Russ and Elke's European Travel

It's not only what you see, it's how you see it

Russ and Elke's European Travel is a small company run by husband and wife team Russ and Elke Beck, a professional travel agent.

Over the years we have experienced some fantastic places, people, food and wine.  Out of our love for travel developed the idea to create very exclusive, intimate and interesting itineraries and let our clients experience, taste, smell, touch and hear what has given us so much joy in our travels. 

Great Pasta Bolognese

Russ's Bolognese in process

It should come as no surprise to people who know us that we love food, in particular great Italian food. There was a time when our son cried mercy and requested any meal other than another Italian dish or variation thereof.

He stated that though he enjoyed our cooking, he simply needed a change. We were baffled that he felt that way since the two of us frankly could have merrily continued creating those lovely dishes which we enjoy so much on our travels.

Our son has moved out of our house since then and Russ and I cook many different meals now in the heart of our home, and to this day some of our go to choices are still traditional Italian dishes.

We would like to share Russ’s Pasta with Bolognese recipe here today, which is based on the great Marcella Hazan’s version. And whether it’s due to the fact that he doesn’t eat at home every day anymore our son actually enjoys this recipe and digs in when we cook it, even going for seconds. We hope you and your family enjoy it us much as we do. Buon appettito!

 

Pasta with Bolognese sauce (serves 6 -8 )

Ingredients:

1 lb ground chuck beef

½ lb ground veal

3 carrots (chopped fine)

3 stalks of celery (chopped fine)

1 medium onion (chopped fine) 

1 cup heavy cream (divided)

4 cups veal or beef broth (divided)

1 cup dry white wine

28 oz chopped San Marzano tomatoes

Large pinch of saffron (optional but recommended)

1 ½ tsp dried thyme or 1 Tbsp fresh

Olive oil

Salt and pepper

In a heavy bottom pot, such as a Dutch oven, heat 2 Tbsp of olive oil until shimmering over medium heat. Add Onion, carrots, and celery along with a generous pinch of salt and sauté until dry.  Add all meats to the pan, season with the thyme as well as another generous pinch of salt and cook until just browned. Reduce heat to medium and add ½ cup of the heavy cream and allow to come to a bubble while stirring (this protects the meat from the acid of the tomatoes once they are added).

Turning the heat up to medium-high, deglaze the pan with the wine. When the wine has nearly cooked off, add 3 cups of the broth, hold 1 cup in reserve in case it’s needed later. Now add your tomatoes and the saffron. Bring to a boil, and then reduce to a very slow simmer. Allow to cook for 3 to 6 hours, the longer the tastier.

As it’s cooking if the mixture looks too dry feel free to add the extra broth as needed. Approximately half an hour before serving add the remaining heavy cream. Serve over al’ dente linguini pasta or papardelle.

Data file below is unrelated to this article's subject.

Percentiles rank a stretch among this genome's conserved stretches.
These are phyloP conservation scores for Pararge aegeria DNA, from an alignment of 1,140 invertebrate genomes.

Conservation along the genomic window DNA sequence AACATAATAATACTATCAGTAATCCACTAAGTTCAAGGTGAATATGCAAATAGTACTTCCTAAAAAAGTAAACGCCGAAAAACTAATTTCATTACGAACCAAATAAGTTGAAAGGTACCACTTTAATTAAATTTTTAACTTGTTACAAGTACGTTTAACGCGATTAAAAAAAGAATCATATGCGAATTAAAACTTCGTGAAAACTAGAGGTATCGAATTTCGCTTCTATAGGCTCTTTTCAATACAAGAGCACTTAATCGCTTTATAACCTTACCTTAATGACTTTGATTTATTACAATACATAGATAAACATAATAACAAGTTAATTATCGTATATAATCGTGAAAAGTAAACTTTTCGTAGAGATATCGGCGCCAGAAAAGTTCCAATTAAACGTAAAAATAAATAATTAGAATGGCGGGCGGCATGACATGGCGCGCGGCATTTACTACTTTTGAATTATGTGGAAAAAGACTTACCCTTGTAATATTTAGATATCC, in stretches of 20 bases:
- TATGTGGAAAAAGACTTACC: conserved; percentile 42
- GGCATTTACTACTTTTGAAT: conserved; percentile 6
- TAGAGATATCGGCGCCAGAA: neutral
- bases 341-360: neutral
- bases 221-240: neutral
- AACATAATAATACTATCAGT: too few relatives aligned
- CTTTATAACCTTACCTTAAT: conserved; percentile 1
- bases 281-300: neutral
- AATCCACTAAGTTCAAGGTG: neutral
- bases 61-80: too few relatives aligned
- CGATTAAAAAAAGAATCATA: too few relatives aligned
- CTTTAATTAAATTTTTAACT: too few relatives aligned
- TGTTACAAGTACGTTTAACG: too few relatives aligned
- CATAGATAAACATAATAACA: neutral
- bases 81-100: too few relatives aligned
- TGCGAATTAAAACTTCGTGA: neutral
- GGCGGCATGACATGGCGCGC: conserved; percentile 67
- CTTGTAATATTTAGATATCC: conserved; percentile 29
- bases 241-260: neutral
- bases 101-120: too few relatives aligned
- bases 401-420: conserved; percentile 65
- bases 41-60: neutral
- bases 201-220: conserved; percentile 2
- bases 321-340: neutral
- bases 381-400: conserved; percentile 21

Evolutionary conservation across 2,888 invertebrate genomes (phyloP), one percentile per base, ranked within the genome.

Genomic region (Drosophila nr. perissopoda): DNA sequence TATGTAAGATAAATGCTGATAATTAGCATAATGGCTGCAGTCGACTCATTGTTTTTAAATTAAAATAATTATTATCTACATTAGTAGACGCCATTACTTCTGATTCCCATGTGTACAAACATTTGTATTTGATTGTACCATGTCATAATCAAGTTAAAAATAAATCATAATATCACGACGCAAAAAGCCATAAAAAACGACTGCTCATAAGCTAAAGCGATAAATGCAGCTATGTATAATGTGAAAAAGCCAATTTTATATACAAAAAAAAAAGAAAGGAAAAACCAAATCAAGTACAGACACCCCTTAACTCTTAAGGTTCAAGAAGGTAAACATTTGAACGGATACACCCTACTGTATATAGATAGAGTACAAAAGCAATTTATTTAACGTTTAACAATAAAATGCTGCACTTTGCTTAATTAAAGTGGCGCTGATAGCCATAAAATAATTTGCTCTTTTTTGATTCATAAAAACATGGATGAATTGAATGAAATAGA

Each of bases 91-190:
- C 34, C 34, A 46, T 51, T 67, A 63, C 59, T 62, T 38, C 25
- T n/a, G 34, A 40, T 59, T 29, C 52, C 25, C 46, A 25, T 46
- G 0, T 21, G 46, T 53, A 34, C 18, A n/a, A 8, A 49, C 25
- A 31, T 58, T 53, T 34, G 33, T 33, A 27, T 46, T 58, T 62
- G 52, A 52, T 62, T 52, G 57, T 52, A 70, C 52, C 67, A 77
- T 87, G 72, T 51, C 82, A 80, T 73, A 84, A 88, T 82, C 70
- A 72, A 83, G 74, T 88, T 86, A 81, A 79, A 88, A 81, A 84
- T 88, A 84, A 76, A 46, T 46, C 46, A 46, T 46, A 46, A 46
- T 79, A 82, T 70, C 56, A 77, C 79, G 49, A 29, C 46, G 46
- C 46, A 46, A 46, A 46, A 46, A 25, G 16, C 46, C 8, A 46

Getting ready to depart for Tuscany

View from an olive grove we picnicked in toward San Gimignano

All  travelers feel that wonderful rush of excitement when they are within a month of departure to their long dreamed of vacation destination. To get there is somewhat of a lengthy and often very stressful process. It starts with that dream but is then followed by extensive research and a ton of planning. Then, reservations need to be made and money has to be paid to the suppliers. After all that the only thing left is to wait until it is time to pack the bags.

For all of the Russ and Elke tours, we cover 99% of those tasks and work hard to eliminate any worries for our clients. We want to make sure that this is an easy, stress free, experience and leave them to their often busy lives. Vacation should be just that, a time to relax and enjoy every moment. We take care of all the planning, booking and organizing. 

Everything is done discreetly behind the scenes and starts approximately a year prior to our client’s departure. We spend countless hours contacting our purveyors in Italy making sure that lodging, transportation, tours, meals, farm visits, wine tastings, museum visits, castle tours and cooking-classes are set up and organized by times and dates.

In addition, we have worked hard on perfecting and making sure we offer an exciting itinerary that is enjoyable yet manageable for our clients. Russ and I know driving distances and travel times between all the locations we visit and, through years of experience, we have figured out how to tweak our itinerary so we don’t exhaust our clients, or overwhelm them, so that by the time they return home they need a vacation from their vacation.  We detail this itinerary in our final travel documents which are prepared about a month before departure.

While our clients get excited studying their travel documents and fantasizing about the fabulous places they are about to visit, we send out last minute e-mails or spend time on international calls re-confirming all of our arrangements and making sure everything is as perfectly planned as possible as well as having back-up plans in case of bad weather and other unforeseeable circumstances.  This last step is an absolute necessity, since Italians are very passionate and busy people and need a reminder that we are about to arrive.